One of my buddies, who is extremely allergic to poison ivy tells me to run really hot water over it while in in the shower. “It’s weird dude,” he tells me, “it’s like having an orgasm.” I try it, and quickly decide that my friend is a kinky fucking bastard. I don’t know what his orgasms are like but want no part of them.
With the river too low to float we decide to spend the next day fishing some headwater streams in the area. It’s a long drive on bad roads most years. Some years the road is gone altogether. It had happened to me earlier that same year. On the way to a favorite stream the road ended, half way up the mountain, at a mud slide. A gash at least a hundred yards wide torn from the earth. It looked like an Alaskan moraine with a rushing stream in the middle of it. Like a fool I got out of the car and went to check it out. I sank almost to my waist on the first step and only got out with the help of friends. The difference between a mud slide and a moraine is, of course, the mud.
Today, the road was bad but it was still there. It would have been no big deal in a four wheel drive truck but we had decided to take the rental car to save gas. I thought about my buddy Bruce Smithhammer. Bruce does a lot of that kind of fishing and anytime you ask him about the condition of a road the answer is the same.
“What are you driving? A rental? Oh, you’ll be fine, just floor it!”
You eventually learn not to ask Bruce a serious question. I go up plenty of sketchy places in my Subaru. Through mud, creeks, boulders, over stuff that makes my buddies with jeeps uncomfortable. I’ve passed guys on ATVs who just shook their heads at me. I’m fearless in my Forester but this little Chevy felt disposable. We got to the pull off ok but it was a slow crawl.
With the car parked, there was still a good hike and a bit of gps navigating to do. The first leg is through the woods and along the edge of a little cliff. It’s a pleasant hike but the last leg is no fun. It’s a long push through high moose grass. It’s called moose grass for a reason, but it’s bears I always expect to see down there. The area is full of them and this would be a great place to catch one by surprise. Bears hate surprises. I fished around a lot of bears and I’ve never had a problem with one. Still, I am an animal attack magnet so I take them seriously.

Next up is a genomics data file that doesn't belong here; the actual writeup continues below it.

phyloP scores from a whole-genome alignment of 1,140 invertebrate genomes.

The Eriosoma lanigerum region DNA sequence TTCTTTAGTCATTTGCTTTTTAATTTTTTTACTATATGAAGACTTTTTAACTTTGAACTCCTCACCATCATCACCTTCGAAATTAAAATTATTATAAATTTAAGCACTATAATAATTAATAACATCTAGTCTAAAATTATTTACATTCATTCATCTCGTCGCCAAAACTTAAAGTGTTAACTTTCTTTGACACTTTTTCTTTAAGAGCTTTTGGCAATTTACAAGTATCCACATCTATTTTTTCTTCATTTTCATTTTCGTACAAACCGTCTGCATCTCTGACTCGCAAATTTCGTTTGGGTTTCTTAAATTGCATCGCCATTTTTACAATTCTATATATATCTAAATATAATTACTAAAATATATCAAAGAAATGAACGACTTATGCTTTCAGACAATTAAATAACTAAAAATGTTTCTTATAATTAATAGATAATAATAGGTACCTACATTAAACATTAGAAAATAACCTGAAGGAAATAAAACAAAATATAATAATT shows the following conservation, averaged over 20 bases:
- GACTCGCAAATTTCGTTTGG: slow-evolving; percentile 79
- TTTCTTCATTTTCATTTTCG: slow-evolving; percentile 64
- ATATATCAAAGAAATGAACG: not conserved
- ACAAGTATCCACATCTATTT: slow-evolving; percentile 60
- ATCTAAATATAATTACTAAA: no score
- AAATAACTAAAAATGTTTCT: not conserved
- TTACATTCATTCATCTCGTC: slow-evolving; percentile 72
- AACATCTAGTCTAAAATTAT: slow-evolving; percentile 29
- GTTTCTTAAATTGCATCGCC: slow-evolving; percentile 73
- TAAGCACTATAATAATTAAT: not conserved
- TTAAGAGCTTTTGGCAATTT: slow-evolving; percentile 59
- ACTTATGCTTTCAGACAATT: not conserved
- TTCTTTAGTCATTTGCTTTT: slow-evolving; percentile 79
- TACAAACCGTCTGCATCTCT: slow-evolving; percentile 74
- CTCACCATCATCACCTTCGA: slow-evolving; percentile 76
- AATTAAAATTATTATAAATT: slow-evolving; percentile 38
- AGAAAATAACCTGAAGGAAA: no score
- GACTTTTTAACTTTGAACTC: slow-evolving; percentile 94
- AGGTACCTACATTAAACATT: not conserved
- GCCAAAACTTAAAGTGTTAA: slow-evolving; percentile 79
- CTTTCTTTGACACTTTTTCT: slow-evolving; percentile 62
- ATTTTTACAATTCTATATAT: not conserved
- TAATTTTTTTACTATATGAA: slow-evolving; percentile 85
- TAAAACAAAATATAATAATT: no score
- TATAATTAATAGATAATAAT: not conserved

The list of animals that have attacked me almost reads like comedy. When it comes up in conversation I skip the mundane species on the list. Dogs, snakes and black widow spiders are all exciting attacks when they happen to you but they don’t make for interesting stories. Running for your life from moose or bison is scary as hell but I don’t count it as an attack if I don’t get caught and so far I haven’t.
I generally mention the otter because no one expects to be attacked by an otter. They’re too damn cute. Big black eyes and long white whiskers. When one sets into you with its teeth and all four paws, it’s like being malled by a care bear. I’ll tell about the ostrich too, because it’s funny. Who gets attacked by an ostrich? By this time I usually have folks laughing pretty hard, then I tell them about the lion.
At this point I always have to stop and explain that being a photographer puts me in unusual situations. Aside from lion tamers, a day at work for most people does not involve being face to face with a lion. For me, it’s not that unusual and generally goes well. There are always professionals there to keep things safe but animals are unpredictable.
I didn’t see anything unusual but I remember the lion keeper saying, “He seems a little aggressive right now,” just before the seven hundred pound cat spun around and the big paw covered my field of vision, turning everything in the viewfinder black. It was just his way of saying, back off, I guess. When I stumbled up off my ass, ten feet from where he’d teed me off, he seemed totally disinterested. By now the laughter is replaced by open mouth stairs. Then I’ll tell about the elephant.